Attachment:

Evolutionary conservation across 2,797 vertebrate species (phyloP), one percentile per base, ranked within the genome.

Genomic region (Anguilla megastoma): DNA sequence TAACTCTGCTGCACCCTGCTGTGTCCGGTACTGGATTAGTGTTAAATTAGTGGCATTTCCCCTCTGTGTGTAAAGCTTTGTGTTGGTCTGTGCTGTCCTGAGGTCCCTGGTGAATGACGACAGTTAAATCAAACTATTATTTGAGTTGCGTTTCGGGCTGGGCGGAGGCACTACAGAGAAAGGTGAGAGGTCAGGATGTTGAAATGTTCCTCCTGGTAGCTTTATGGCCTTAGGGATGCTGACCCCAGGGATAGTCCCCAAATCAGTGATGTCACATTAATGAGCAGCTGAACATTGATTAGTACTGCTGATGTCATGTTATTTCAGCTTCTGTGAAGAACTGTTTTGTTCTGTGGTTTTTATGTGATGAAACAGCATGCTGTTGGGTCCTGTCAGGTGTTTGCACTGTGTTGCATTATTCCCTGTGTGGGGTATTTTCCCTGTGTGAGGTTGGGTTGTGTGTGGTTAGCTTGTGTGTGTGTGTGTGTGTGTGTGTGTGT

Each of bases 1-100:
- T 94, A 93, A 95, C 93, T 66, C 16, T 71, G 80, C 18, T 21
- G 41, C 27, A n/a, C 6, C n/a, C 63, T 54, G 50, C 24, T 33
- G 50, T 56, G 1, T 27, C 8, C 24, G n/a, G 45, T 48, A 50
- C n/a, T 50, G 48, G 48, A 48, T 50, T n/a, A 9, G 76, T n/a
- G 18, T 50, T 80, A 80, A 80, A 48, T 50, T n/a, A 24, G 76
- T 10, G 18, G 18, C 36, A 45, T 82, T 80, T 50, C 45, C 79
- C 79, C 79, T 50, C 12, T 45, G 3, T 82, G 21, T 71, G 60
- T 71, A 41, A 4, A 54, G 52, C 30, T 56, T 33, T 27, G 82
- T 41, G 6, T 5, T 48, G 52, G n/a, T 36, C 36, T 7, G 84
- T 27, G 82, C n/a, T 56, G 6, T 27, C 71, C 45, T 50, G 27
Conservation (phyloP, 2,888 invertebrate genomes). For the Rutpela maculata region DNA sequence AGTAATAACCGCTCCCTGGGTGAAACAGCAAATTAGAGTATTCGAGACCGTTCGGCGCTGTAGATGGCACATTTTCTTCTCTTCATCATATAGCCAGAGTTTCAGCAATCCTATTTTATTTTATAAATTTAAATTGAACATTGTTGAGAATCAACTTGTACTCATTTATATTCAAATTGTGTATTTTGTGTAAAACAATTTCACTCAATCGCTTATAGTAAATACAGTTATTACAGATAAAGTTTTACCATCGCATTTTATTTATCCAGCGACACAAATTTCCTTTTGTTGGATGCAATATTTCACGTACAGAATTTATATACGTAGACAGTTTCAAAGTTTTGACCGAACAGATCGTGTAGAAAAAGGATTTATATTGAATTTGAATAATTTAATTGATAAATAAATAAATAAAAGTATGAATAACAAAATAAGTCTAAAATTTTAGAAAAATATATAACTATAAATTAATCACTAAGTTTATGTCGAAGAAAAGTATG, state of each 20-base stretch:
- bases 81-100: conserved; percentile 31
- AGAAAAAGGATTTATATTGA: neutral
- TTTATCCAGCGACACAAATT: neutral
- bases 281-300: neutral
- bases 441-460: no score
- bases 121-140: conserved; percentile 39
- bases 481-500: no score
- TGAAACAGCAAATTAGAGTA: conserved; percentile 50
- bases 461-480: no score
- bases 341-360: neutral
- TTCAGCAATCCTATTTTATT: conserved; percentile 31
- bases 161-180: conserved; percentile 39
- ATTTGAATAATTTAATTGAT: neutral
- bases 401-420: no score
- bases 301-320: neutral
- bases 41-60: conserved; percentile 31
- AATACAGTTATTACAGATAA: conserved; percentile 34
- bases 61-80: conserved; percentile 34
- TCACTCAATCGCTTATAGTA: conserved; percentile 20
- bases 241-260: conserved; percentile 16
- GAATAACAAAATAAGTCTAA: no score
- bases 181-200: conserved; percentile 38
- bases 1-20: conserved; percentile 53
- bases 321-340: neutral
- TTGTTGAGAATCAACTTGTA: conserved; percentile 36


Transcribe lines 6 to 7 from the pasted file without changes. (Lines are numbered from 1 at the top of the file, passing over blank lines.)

- G 50, T 56, G 1, T 27, C 8, C 24, G n/a, G 45, T 48, A 50
- C n/a, T 50, G 48, G 48, A 48, T 50, T n/a, A 9, G 76, T n/a